REDD+ benefits to encourage good practices outside forest lands: a case study in Vietnamwca2014-2042 Hoan T. Do 1,*Delia Catacutan 1 1World Agroforestry Centre (ICRAF) Vietnam, Hanoi, Viet Nam
Vietnam has a long history of incentivizing stakeholders for forest protection and development through reforestation and conservation efforts, most recently a national programme on payment for forest environmental services (PFES). A benefit distribution system of PFES was formulated and identified as a prototype for REDD+’s benefit distribution and sharing (BDS). The questions remain on how the PFES-based REDD+’s BDS is designed to be compliant with international standards but yet locally appropriate, and how to ensure that the local communities have the share from the scheme while the legal framework for REDD+, particularly on carbon and land rights, is unclear and overlapping.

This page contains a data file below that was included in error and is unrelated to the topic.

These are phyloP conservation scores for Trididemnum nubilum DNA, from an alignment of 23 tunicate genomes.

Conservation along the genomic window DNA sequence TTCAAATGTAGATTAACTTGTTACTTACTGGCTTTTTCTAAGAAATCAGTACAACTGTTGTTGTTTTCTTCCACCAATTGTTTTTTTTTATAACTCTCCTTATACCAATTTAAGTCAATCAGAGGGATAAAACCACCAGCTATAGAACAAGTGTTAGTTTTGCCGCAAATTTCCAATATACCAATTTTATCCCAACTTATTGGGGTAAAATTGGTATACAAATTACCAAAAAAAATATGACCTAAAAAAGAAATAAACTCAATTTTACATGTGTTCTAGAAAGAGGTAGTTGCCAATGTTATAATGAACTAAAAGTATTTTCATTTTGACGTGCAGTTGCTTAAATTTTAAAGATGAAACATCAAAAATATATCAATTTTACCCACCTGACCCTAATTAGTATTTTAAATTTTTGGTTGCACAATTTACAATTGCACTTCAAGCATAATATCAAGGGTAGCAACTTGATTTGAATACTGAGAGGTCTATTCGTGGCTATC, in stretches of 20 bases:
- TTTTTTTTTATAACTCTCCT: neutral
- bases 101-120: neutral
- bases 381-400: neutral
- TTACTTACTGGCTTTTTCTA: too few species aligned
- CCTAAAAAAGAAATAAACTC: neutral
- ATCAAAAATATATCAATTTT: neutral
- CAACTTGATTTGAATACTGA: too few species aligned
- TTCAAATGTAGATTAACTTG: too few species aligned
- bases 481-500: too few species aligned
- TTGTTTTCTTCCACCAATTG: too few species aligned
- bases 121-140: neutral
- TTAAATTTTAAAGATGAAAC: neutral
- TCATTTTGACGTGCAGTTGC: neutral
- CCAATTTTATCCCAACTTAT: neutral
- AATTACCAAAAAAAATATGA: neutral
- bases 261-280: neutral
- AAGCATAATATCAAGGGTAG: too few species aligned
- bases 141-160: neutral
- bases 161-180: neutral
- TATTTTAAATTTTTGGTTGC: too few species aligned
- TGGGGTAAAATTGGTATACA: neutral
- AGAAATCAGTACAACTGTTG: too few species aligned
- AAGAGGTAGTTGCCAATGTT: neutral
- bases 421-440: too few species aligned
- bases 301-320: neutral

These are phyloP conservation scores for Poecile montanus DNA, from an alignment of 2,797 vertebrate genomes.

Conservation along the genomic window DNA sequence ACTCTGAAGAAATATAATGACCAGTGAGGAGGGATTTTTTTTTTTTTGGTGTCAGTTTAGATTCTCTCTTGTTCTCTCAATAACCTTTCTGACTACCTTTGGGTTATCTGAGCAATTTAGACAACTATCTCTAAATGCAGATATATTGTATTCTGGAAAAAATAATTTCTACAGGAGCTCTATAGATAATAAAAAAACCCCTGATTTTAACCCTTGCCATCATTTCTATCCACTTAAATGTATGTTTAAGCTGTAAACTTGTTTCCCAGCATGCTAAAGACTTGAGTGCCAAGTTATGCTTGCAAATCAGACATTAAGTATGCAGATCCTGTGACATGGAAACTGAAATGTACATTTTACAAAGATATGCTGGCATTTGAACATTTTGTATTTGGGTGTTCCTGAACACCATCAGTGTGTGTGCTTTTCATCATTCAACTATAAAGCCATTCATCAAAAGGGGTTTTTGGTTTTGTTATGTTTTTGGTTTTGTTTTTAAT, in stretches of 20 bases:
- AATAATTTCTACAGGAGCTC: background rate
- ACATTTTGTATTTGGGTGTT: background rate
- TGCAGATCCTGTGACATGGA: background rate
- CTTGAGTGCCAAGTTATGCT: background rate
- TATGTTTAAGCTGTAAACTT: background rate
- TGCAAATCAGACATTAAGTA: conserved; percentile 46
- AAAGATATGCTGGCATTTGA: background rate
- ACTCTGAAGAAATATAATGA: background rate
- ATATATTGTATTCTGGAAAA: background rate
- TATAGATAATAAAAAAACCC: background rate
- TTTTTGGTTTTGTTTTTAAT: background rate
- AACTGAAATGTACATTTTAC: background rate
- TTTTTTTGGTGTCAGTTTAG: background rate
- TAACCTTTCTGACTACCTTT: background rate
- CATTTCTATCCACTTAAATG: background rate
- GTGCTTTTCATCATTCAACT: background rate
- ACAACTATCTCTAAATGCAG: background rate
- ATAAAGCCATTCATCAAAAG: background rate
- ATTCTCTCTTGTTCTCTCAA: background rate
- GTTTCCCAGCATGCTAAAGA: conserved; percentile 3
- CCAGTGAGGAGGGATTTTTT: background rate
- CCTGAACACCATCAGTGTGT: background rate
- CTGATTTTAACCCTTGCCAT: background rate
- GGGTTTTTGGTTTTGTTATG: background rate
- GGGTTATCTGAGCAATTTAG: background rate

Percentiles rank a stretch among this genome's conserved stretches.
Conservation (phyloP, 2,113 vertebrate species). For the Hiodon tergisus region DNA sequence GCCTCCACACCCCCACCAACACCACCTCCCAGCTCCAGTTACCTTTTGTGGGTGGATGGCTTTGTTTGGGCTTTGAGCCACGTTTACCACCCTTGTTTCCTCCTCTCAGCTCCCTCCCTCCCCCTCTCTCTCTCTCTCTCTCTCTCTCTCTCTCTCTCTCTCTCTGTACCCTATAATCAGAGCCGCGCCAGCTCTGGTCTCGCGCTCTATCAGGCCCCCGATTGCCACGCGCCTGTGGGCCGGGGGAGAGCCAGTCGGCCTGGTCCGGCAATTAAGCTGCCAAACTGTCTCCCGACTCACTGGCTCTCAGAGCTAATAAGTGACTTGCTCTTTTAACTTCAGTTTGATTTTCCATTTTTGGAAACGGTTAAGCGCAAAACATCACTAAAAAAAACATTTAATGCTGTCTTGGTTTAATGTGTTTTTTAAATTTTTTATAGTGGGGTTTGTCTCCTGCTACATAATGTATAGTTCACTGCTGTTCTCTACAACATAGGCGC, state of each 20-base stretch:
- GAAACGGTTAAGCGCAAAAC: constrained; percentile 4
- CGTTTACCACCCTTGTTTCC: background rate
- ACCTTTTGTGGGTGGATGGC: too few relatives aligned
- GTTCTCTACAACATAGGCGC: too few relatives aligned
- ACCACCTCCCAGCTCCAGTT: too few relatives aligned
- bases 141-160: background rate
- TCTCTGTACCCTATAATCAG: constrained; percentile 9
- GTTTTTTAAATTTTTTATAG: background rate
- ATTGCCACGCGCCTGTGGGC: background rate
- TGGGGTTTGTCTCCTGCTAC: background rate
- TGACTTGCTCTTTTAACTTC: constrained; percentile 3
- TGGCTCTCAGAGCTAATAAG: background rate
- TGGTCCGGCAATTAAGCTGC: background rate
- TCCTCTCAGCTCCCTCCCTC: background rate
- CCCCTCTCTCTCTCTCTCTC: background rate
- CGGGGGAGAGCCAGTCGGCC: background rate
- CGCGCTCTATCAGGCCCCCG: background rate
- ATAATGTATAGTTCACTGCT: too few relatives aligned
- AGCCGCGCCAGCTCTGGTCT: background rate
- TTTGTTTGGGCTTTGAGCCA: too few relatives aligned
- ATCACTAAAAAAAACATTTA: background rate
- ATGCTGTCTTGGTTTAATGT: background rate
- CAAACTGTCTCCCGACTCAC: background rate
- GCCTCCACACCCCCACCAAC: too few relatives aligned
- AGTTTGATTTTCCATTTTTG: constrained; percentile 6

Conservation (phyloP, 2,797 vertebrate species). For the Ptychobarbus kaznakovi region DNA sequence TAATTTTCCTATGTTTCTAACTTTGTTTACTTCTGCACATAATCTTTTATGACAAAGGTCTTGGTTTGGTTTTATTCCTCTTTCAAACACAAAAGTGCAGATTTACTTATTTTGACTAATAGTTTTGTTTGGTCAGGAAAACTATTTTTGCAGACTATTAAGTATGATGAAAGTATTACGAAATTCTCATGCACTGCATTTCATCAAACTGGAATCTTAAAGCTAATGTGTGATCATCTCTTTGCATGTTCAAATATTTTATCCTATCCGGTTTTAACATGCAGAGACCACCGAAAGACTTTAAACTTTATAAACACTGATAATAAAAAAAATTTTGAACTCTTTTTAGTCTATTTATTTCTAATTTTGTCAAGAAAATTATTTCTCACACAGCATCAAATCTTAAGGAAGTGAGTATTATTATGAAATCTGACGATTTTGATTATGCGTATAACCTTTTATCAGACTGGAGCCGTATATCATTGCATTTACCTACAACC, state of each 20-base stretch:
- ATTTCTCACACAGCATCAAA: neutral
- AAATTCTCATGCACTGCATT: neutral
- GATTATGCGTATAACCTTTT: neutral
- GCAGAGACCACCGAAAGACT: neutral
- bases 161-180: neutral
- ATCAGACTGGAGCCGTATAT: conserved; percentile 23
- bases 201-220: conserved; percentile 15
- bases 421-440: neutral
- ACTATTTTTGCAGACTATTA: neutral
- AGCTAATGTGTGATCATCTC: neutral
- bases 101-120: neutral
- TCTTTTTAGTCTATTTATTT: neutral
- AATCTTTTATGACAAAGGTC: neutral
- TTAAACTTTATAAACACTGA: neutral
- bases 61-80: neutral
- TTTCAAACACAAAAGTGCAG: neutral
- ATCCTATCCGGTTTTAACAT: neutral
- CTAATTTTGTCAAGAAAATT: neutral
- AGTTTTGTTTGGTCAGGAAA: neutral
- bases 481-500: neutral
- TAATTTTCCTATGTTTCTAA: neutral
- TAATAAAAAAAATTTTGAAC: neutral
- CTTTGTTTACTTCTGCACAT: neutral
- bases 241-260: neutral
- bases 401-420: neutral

This paper examines the process of formulating a sub-national REDD+ BDS in Bac Kan province, northwest of Vietnam, with a view to minimize negative impacts from uneven forest/land resources accessing opportunities and maximize the share of local communities’ benefits through an innovative approach – reducing emissions from all land uses (REALU), e.g. incentivizing “carbon rich land uses” outside of forest, including agroforestry. We found that the BDS under REDD+/REALU in Bac Kan would likely work on the principles of PFES whereby land managers receive incentives for their conservation investments, with specific re-arrangements on land and forest tenure required. Local stakeholders’ preferences over land use right benefits clearly indicate the importance of formalized resource access rights in benefit sharing. We also found that incentivizing local communities to shift from current unsustainable land use practices to collective forest management and agrorforstry development activities will help to avoid land tenure gaps and create more motivations for participation than “only forestry” approaches. In sum, a REDD+ incentive system is possible within prevailing systems, with adjustments only at the level of local implementation provided local communities, authorities, and their myriad partners unilaterally agree to adapt, reflect, learn, and improve the system as deemed necessary.